Unlawful Act Manslaughter or Gross Negligence Manslaughter?

On 29th November a jury sitting at Stafford Crown Court (Calver J) acquitted the defendant of unlawful act manslaughter and convicted him of gross negligence manslaughter.

RICHARD BARRACLOUGH KC was instructed by West Midlands CPS and led Robert Price for the prosecution.

The defendant (Mark Clowes) and the deceased lived together. It was a loving relationship. Both were alcoholics. The deceased binge drank. The Crown alleged that following a bout of drinking and after her soiling herself the defendant pushed her into a bath of scalding water. The immersion had been set at 82 degrees many years before. When paramedics arrived, they found the deceased with scald marks on her body and piles of skin on the floor.

The fact that the deceased was utterly incapable and vulnerable and entirely under his control placed a duty on him to take care at least when putting her into the bath and he did not do so. Pushing her into a scalding bath at a temperature equivalent to a kettle of boiling water created an obvious and serious risk of death. The opinion was that to immerse someone with BELL’s vulnerabilities into a bath with water at a temperature of 82 degrees presents an obvious and serious risk of death. At 80 degrees the burning would start in under a second. Progression to a deep burn would happen very quickly.

Evidence was called from two pathologists, two toxicologists, a pharmacologist and a burns specialist.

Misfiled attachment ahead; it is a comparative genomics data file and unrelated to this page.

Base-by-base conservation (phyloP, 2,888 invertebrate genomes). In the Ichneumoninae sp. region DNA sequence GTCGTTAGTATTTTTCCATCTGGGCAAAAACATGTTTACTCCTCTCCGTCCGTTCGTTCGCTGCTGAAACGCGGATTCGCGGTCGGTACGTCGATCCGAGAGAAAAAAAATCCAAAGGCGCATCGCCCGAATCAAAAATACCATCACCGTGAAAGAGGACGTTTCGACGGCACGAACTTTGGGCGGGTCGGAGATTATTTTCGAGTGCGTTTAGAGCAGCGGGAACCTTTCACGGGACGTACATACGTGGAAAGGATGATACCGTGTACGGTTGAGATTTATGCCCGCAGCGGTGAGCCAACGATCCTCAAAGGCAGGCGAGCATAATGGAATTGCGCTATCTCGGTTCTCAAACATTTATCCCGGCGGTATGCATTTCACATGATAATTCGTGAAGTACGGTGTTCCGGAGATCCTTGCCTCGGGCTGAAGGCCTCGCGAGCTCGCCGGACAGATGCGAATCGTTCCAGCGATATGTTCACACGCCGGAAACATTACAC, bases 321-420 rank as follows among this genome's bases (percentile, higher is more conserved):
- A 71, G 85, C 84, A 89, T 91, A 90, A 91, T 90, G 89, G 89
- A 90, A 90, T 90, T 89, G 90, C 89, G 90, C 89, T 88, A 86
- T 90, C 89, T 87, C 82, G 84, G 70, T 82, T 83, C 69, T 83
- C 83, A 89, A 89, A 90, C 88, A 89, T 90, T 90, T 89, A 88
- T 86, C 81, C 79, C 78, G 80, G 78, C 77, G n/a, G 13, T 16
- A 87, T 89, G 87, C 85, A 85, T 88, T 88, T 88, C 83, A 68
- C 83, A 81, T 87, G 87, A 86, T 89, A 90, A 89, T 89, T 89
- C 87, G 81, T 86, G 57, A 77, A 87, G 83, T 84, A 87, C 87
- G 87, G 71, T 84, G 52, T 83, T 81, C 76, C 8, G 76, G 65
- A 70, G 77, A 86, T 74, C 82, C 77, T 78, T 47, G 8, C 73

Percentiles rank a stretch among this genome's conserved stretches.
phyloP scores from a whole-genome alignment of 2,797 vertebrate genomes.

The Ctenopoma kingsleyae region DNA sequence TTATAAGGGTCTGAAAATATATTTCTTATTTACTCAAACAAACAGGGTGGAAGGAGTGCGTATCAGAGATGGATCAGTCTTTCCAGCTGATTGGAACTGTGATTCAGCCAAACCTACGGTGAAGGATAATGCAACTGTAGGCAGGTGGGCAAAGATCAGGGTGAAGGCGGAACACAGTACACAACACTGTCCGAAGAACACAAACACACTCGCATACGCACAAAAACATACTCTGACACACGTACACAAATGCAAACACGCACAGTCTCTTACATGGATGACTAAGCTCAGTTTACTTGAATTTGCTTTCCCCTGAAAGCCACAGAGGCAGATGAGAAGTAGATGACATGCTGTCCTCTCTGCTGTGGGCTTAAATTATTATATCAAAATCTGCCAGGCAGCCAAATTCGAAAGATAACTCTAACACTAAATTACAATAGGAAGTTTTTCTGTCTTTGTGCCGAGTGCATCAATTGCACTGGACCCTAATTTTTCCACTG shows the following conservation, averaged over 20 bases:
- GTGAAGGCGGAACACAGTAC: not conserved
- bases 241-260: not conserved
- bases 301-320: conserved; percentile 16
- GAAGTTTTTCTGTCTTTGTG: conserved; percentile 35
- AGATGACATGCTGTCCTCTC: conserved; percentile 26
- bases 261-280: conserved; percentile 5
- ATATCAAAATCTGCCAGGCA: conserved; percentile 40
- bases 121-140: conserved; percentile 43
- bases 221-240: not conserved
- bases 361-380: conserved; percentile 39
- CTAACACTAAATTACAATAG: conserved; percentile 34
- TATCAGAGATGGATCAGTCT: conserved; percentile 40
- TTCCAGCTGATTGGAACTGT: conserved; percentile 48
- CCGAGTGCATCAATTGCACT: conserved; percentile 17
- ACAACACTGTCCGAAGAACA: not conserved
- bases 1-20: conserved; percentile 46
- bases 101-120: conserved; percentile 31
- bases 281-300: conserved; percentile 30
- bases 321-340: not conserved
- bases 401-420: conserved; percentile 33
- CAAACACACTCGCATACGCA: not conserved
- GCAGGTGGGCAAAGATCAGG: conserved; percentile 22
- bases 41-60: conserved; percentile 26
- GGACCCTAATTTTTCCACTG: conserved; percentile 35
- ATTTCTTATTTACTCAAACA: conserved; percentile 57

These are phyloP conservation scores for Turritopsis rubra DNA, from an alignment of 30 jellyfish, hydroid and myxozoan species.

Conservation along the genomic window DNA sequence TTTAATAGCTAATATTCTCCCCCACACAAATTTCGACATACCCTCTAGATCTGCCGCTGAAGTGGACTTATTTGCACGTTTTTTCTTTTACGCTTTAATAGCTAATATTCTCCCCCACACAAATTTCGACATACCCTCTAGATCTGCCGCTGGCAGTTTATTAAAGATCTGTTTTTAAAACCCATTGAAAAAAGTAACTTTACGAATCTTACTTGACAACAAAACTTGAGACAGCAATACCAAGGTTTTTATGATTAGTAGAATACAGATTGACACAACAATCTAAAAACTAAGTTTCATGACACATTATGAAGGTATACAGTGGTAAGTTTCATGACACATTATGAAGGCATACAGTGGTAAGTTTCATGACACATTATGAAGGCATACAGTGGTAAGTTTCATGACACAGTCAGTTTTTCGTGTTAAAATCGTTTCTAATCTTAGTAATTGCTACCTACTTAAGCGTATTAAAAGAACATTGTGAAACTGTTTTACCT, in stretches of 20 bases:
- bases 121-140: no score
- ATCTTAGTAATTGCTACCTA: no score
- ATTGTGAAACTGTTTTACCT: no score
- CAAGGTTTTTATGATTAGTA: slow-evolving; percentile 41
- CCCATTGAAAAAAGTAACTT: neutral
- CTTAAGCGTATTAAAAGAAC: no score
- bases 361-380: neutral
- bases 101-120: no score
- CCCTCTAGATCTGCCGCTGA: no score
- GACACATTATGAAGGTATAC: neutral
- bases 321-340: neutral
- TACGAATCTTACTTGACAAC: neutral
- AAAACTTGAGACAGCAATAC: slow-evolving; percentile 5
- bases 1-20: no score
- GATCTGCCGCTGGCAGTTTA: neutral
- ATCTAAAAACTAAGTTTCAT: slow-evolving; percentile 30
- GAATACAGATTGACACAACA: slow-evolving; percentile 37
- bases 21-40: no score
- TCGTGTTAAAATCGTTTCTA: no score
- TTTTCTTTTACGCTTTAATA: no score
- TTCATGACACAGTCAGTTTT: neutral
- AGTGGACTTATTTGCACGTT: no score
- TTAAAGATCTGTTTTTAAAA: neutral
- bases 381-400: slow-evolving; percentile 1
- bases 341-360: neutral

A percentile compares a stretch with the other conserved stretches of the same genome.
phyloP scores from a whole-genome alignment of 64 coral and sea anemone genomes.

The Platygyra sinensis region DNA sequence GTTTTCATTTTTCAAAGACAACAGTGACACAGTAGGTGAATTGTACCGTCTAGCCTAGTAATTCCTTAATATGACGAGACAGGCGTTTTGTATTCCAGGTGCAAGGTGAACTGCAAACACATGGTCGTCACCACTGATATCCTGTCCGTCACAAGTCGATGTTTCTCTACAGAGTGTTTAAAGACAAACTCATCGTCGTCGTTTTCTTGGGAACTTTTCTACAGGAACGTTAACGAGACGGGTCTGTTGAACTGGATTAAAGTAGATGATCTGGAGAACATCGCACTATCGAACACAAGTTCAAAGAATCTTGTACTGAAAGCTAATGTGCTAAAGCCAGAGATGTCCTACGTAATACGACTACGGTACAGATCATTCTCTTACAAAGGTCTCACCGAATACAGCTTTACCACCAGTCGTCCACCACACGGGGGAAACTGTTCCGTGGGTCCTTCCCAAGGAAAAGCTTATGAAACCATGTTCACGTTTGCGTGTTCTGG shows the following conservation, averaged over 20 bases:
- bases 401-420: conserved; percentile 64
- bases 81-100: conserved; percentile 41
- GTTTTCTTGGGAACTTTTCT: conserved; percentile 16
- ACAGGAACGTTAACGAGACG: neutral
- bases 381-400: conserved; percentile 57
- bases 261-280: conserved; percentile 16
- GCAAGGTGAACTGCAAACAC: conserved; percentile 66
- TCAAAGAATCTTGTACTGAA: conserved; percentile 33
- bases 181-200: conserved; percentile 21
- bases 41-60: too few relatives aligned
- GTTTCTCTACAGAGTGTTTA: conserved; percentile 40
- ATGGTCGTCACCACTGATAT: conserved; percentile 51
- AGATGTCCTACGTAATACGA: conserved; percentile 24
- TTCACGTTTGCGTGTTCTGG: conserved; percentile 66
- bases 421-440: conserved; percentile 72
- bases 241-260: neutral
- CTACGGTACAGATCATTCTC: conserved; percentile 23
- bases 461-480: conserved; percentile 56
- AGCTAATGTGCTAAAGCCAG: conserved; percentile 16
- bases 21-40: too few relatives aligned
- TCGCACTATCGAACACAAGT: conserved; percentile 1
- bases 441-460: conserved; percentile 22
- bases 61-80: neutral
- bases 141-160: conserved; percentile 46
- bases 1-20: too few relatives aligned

The primary cause of death was alcoholic ketoacidosis on a background of scald injury and alcoholic liver disease. The loss of the integrity of the skin by reason of the burns would increase the deceased’s metabolic requirements. It added to her physiological burden. The scald would have played an important role in her death.

Following the decision in REBELO 2021 2Cr. App. R3, the indictment contained one count particularising the two limbs of manslaughter. Whilst it is possible to convict both of unlawful act and gross negligence manslaughter, the view was taken that the jury should first consider unlawful act manslaughter based on an allegation of assault when the defendant pushed her into the bath. If the jury convicted of unlawful act manslaughter, then they should proceed no further. If they acquitted of unlawful act manslaughter, they should go on to consider gross negligence manslaughter. Thus, the jury were able to acquit of the one but convict of the other. This avoided having to take a special verdict although it deprived the jury of convicting on both limbs.

In the right case it would be possible to ask them to return a verdict on both unlawful act and gross negligence manslaughter within the one count.

On 20th January 2024 Richard Barraclough KC delivered a presentation entitled. Consequently Richard was invited to become a member of the Royal Society of Medicine.

“R v Rebelo: The complexities and ramifications of the case”

The seminar took place at the Royal Society of Medicine conference “legal and forensic conundrums in complex high profile homicide”. The presentation provided an analysis of unlawful act and gross negligence manslaughter after Rebelo placed an unsafe food namely the toxic chemical DNP used as a slimming agent, on the market for human consumption and the two Court of Appeal judgements.

The following is taken from an article in Counsel Magazine written by Dr Felicity Gerry KC and Dr Oliver Quick KC